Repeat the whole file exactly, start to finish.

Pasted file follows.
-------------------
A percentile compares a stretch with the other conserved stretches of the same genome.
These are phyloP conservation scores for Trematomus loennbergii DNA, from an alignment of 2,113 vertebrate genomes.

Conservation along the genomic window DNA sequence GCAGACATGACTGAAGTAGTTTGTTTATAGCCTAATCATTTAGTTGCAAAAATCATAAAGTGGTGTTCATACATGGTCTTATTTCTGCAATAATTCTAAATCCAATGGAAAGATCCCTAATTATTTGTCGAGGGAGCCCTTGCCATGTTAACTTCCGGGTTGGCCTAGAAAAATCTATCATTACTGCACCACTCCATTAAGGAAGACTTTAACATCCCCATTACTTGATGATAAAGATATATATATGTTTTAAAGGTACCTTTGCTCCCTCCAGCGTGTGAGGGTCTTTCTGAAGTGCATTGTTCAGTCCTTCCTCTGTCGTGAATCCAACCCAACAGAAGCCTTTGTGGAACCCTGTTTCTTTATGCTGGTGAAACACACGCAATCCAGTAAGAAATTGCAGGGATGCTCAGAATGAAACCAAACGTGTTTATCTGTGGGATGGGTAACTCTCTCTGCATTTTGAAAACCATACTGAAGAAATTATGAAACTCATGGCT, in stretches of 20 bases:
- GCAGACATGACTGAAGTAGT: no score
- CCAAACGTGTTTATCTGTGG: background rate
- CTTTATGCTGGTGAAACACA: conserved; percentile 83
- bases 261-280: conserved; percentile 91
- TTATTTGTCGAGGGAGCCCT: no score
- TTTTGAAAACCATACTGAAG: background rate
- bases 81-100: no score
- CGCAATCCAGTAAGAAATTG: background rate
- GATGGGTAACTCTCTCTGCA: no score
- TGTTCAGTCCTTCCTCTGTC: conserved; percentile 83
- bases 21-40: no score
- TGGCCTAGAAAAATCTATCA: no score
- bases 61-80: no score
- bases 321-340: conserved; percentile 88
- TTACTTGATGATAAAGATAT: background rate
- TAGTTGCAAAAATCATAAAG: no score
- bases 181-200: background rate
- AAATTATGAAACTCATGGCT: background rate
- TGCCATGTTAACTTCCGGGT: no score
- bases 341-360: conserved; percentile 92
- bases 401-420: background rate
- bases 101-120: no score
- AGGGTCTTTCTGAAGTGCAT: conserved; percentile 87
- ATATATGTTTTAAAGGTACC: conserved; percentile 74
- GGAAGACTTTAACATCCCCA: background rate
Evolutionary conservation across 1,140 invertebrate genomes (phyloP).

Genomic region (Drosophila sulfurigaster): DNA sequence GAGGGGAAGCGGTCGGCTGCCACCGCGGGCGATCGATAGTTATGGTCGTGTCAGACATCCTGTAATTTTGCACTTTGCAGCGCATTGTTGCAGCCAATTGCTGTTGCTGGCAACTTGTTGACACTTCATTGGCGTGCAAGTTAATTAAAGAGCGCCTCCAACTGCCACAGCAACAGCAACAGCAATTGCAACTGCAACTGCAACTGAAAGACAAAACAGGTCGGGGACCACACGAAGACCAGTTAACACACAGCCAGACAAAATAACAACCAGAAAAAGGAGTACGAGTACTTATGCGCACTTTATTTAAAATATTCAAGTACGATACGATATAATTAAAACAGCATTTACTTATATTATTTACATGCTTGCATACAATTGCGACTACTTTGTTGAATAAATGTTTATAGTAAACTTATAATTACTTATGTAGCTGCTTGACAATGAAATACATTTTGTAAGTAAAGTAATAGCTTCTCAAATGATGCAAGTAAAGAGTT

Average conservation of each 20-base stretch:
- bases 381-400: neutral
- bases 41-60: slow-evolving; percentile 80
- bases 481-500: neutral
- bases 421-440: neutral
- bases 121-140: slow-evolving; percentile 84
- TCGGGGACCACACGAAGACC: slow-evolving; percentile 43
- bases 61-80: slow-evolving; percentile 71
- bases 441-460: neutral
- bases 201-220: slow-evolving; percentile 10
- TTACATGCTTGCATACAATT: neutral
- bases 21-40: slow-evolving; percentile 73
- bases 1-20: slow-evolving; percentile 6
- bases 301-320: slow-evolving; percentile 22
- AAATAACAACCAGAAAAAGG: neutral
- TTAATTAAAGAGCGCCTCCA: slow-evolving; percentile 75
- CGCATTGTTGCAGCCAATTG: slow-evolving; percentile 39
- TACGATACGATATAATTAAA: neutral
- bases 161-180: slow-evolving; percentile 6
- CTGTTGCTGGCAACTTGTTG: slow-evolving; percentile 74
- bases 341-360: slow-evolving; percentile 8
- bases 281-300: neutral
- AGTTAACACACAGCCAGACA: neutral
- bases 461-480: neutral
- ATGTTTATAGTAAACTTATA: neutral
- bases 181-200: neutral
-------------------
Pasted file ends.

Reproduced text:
A percentile compares a stretch with the other conserved stretches of the same genome.
These are phyloP conservation scores for Trematomus loennbergii DNA, from an alignment of 2,113 vertebrate genomes.

Conservation along the genomic window DNA sequence GCAGACATGACTGAAGTAGTTTGTTTATAGCCTAATCATTTAGTTGCAAAAATCATAAAGTGGTGTTCATACATGGTCTTATTTCTGCAATAATTCTAAATCCAATGGAAAGATCCCTAATTATTTGTCGAGGGAGCCCTTGCCATGTTAACTTCCGGGTTGGCCTAGAAAAATCTATCATTACTGCACCACTCCATTAAGGAAGACTTTAACATCCCCATTACTTGATGATAAAGATATATATATGTTTTAAAGGTACCTTTGCTCCCTCCAGCGTGTGAGGGTCTTTCTGAAGTGCATTGTTCAGTCCTTCCTCTGTCGTGAATCCAACCCAACAGAAGCCTTTGTGGAACCCTGTTTCTTTATGCTGGTGAAACACACGCAATCCAGTAAGAAATTGCAGGGATGCTCAGAATGAAACCAAACGTGTTTATCTGTGGGATGGGTAACTCTCTCTGCATTTTGAAAACCATACTGAAGAAATTATGAAACTCATGGCT, in stretches of 20 bases:
- GCAGACATGACTGAAGTAGT: no score
- CCAAACGTGTTTATCTGTGG: background rate
- CTTTATGCTGGTGAAACACA: conserved; percentile 83
- bases 261-280: conserved; percentile 91
- TTATTTGTCGAGGGAGCCCT: no score
- TTTTGAAAACCATACTGAAG: background rate
- bases 81-100: no score
- CGCAATCCAGTAAGAAATTG: background rate
- GATGGGTAACTCTCTCTGCA: no score
- TGTTCAGTCCTTCCTCTGTC: conserved; percentile 83
- bases 21-40: no score
- TGGCCTAGAAAAATCTATCA: no score
- bases 61-80: no score
- bases 321-340: conserved; percentile 88
- TTACTTGATGATAAAGATAT: background rate
- TAGTTGCAAAAATCATAAAG: no score
- bases 181-200: background rate
- AAATTATGAAACTCATGGCT: background rate
- TGCCATGTTAACTTCCGGGT: no score
- bases 341-360: conserved; percentile 92
- bases 401-420: background rate
- bases 101-120: no score
- AGGGTCTTTCTGAAGTGCAT: conserved; percentile 87
- ATATATGTTTTAAAGGTACC: conserved; percentile 74
- GGAAGACTTTAACATCCCCA: background rate
Evolutionary conservation across 1,140 invertebrate genomes (phyloP).

Genomic region (Drosophila sulfurigaster): DNA sequence GAGGGGAAGCGGTCGGCTGCCACCGCGGGCGATCGATAGTTATGGTCGTGTCAGACATCCTGTAATTTTGCACTTTGCAGCGCATTGTTGCAGCCAATTGCTGTTGCTGGCAACTTGTTGACACTTCATTGGCGTGCAAGTTAATTAAAGAGCGCCTCCAACTGCCACAGCAACAGCAACAGCAATTGCAACTGCAACTGCAACTGAAAGACAAAACAGGTCGGGGACCACACGAAGACCAGTTAACACACAGCCAGACAAAATAACAACCAGAAAAAGGAGTACGAGTACTTATGCGCACTTTATTTAAAATATTCAAGTACGATACGATATAATTAAAACAGCATTTACTTATATTATTTACATGCTTGCATACAATTGCGACTACTTTGTTGAATAAATGTTTATAGTAAACTTATAATTACTTATGTAGCTGCTTGACAATGAAATACATTTTGTAAGTAAAGTAATAGCTTCTCAAATGATGCAAGTAAAGAGTT

Average conservation of each 20-base stretch:
- bases 381-400: neutral
- bases 41-60: slow-evolving; percentile 80
- bases 481-500: neutral
- bases 421-440: neutral
- bases 121-140: slow-evolving; percentile 84
- TCGGGGACCACACGAAGACC: slow-evolving; percentile 43
- bases 61-80: slow-evolving; percentile 71
- bases 441-460: neutral
- bases 201-220: slow-evolving; percentile 10
- TTACATGCTTGCATACAATT: neutral
- bases 21-40: slow-evolving; percentile 73
- bases 1-20: slow-evolving; percentile 6
- bases 301-320: slow-evolving; percentile 22
- AAATAACAACCAGAAAAAGG: neutral
- TTAATTAAAGAGCGCCTCCA: slow-evolving; percentile 75
- CGCATTGTTGCAGCCAATTG: slow-evolving; percentile 39
- TACGATACGATATAATTAAA: neutral
- bases 161-180: slow-evolving; percentile 6
- CTGTTGCTGGCAACTTGTTG: slow-evolving; percentile 74
- bases 341-360: slow-evolving; percentile 8
- bases 281-300: neutral
- AGTTAACACACAGCCAGACA: neutral
- bases 461-480: neutral
- ATGTTTATAGTAAACTTATA: neutral
- bases 181-200: neutral